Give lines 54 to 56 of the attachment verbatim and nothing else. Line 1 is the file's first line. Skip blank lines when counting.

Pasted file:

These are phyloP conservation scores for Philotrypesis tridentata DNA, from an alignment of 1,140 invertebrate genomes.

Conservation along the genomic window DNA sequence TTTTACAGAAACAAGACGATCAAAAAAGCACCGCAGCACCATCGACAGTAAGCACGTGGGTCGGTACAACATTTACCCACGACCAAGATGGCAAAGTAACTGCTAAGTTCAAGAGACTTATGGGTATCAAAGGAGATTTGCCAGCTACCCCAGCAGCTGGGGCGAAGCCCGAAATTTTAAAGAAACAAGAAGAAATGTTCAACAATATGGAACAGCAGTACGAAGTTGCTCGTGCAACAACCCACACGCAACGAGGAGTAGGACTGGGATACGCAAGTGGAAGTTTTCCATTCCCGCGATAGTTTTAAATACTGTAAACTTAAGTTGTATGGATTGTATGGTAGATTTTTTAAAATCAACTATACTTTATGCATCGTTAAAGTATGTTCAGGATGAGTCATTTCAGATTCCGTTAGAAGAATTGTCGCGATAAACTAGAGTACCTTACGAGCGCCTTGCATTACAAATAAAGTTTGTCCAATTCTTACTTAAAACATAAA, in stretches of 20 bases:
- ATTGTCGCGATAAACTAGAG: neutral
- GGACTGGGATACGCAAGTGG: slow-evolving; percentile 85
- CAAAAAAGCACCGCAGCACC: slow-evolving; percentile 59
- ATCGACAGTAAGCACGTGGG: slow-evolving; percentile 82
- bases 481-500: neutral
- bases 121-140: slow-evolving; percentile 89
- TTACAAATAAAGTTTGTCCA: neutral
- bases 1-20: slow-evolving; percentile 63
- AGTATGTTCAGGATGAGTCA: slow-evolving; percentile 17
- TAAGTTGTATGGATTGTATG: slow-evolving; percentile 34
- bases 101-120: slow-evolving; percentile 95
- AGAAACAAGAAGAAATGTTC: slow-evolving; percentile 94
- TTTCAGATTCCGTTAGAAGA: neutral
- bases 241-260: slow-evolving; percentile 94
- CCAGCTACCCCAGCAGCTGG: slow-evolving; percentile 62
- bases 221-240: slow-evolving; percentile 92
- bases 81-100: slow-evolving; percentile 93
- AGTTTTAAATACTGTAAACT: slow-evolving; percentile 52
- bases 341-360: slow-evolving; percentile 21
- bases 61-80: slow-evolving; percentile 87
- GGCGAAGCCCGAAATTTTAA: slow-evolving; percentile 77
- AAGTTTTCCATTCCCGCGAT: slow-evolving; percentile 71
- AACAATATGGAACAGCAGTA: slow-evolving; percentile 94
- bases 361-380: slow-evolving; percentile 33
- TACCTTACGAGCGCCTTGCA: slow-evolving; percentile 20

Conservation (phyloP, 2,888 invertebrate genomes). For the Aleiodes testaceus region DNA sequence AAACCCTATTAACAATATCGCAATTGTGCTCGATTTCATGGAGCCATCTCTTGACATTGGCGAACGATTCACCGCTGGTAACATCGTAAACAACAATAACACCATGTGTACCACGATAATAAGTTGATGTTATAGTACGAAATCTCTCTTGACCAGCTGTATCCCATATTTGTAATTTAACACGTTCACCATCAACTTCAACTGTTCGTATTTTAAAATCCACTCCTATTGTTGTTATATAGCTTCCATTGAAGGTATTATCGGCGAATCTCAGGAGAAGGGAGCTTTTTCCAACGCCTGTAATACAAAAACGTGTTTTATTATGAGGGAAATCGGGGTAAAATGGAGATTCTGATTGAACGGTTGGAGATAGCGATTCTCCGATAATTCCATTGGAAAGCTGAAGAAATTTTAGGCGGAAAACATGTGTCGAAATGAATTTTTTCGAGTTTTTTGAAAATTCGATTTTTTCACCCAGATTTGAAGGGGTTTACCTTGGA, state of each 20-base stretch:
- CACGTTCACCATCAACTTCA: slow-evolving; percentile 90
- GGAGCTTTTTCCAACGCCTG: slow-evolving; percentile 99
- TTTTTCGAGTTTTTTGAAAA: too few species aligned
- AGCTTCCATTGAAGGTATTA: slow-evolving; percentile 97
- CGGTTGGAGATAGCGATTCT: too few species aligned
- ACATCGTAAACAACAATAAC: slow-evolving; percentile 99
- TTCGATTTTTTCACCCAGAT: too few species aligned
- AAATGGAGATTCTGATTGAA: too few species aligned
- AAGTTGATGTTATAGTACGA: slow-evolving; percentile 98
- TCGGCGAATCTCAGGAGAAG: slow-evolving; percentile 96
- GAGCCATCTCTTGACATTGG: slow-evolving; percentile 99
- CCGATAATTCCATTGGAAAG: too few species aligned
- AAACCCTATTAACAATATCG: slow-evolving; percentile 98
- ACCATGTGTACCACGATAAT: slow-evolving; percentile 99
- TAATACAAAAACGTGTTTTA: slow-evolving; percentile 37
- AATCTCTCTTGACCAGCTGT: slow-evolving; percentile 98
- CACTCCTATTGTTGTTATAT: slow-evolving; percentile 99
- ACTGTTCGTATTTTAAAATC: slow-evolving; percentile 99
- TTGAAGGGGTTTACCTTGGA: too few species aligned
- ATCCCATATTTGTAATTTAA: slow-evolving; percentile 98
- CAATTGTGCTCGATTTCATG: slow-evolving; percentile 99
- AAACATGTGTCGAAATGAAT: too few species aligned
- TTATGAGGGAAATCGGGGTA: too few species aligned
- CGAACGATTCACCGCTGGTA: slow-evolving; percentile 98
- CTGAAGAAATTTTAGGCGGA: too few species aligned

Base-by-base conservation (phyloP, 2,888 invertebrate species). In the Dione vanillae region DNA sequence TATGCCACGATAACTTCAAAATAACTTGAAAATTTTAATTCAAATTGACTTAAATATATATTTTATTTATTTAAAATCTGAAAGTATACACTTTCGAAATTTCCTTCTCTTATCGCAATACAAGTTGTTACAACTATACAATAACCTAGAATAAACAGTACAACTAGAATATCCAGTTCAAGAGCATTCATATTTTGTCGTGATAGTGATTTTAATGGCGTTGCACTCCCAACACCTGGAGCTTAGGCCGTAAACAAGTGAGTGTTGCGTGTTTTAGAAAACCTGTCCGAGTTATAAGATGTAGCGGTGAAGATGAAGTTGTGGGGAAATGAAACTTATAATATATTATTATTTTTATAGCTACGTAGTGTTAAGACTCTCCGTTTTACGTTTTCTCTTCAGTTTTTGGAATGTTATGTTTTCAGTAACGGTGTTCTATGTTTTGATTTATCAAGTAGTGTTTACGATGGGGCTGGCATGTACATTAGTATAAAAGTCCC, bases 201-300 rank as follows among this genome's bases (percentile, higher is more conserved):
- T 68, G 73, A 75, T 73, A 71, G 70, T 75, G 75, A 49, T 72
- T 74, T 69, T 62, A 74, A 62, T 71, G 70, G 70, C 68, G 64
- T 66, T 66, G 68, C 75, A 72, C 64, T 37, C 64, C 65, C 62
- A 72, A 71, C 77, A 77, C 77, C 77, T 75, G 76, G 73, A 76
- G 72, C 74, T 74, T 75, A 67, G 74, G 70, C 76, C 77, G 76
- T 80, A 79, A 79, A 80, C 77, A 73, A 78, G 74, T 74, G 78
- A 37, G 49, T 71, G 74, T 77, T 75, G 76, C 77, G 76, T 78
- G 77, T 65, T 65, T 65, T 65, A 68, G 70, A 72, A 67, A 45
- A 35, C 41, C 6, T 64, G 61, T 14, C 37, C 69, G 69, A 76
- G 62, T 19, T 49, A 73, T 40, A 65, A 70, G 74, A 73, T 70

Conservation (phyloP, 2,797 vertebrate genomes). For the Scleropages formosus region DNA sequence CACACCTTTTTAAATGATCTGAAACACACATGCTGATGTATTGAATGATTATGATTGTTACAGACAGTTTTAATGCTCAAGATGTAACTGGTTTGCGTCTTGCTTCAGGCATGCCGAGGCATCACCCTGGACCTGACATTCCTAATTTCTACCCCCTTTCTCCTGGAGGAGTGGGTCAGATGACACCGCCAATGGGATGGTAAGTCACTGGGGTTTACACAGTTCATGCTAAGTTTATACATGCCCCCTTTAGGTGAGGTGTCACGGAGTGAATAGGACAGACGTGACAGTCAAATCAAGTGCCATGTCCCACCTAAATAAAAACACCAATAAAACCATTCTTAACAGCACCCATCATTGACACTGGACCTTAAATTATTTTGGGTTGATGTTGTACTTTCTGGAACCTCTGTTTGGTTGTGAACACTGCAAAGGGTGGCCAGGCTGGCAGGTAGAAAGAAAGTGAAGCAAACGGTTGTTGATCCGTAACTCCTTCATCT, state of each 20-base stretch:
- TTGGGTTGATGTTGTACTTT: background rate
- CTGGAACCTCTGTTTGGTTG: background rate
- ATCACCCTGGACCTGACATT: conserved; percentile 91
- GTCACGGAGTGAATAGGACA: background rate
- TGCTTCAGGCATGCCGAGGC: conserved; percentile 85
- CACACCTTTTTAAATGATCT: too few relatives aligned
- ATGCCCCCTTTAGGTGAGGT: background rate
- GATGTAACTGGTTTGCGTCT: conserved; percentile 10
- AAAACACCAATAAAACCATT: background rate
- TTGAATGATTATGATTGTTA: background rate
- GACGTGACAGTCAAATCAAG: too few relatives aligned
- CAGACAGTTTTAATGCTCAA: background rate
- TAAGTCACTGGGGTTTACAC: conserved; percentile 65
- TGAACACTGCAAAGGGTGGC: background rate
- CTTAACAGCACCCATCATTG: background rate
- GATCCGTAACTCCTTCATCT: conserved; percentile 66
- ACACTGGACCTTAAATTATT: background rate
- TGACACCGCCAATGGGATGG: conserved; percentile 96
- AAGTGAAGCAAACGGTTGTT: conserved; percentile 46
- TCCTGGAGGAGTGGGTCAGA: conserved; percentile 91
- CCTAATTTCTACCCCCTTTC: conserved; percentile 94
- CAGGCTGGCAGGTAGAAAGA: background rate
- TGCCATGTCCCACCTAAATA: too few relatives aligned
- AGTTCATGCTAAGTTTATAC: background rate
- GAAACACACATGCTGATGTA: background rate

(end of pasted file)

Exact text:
Base-by-base conservation (phyloP, 2,888 invertebrate species). In the Dione vanillae region DNA sequence TATGCCACGATAACTTCAAAATAACTTGAAAATTTTAATTCAAATTGACTTAAATATATATTTTATTTATTTAAAATCTGAAAGTATACACTTTCGAAATTTCCTTCTCTTATCGCAATACAAGTTGTTACAACTATACAATAACCTAGAATAAACAGTACAACTAGAATATCCAGTTCAAGAGCATTCATATTTTGTCGTGATAGTGATTTTAATGGCGTTGCACTCCCAACACCTGGAGCTTAGGCCGTAAACAAGTGAGTGTTGCGTGTTTTAGAAAACCTGTCCGAGTTATAAGATGTAGCGGTGAAGATGAAGTTGTGGGGAAATGAAACTTATAATATATTATTATTTTTATAGCTACGTAGTGTTAAGACTCTCCGTTTTACGTTTTCTCTTCAGTTTTTGGAATGTTATGTTTTCAGTAACGGTGTTCTATGTTTTGATTTATCAAGTAGTGTTTACGATGGGGCTGGCATGTACATTAGTATAAAAGTCCC, bases 201-300 rank as follows among this genome's bases (percentile, higher is more conserved):
- T 68, G 73, A 75, T 73, A 71, G 70, T 75, G 75, A 49, T 72
- T 74, T 69, T 62, A 74, A 62, T 71, G 70, G 70, C 68, G 64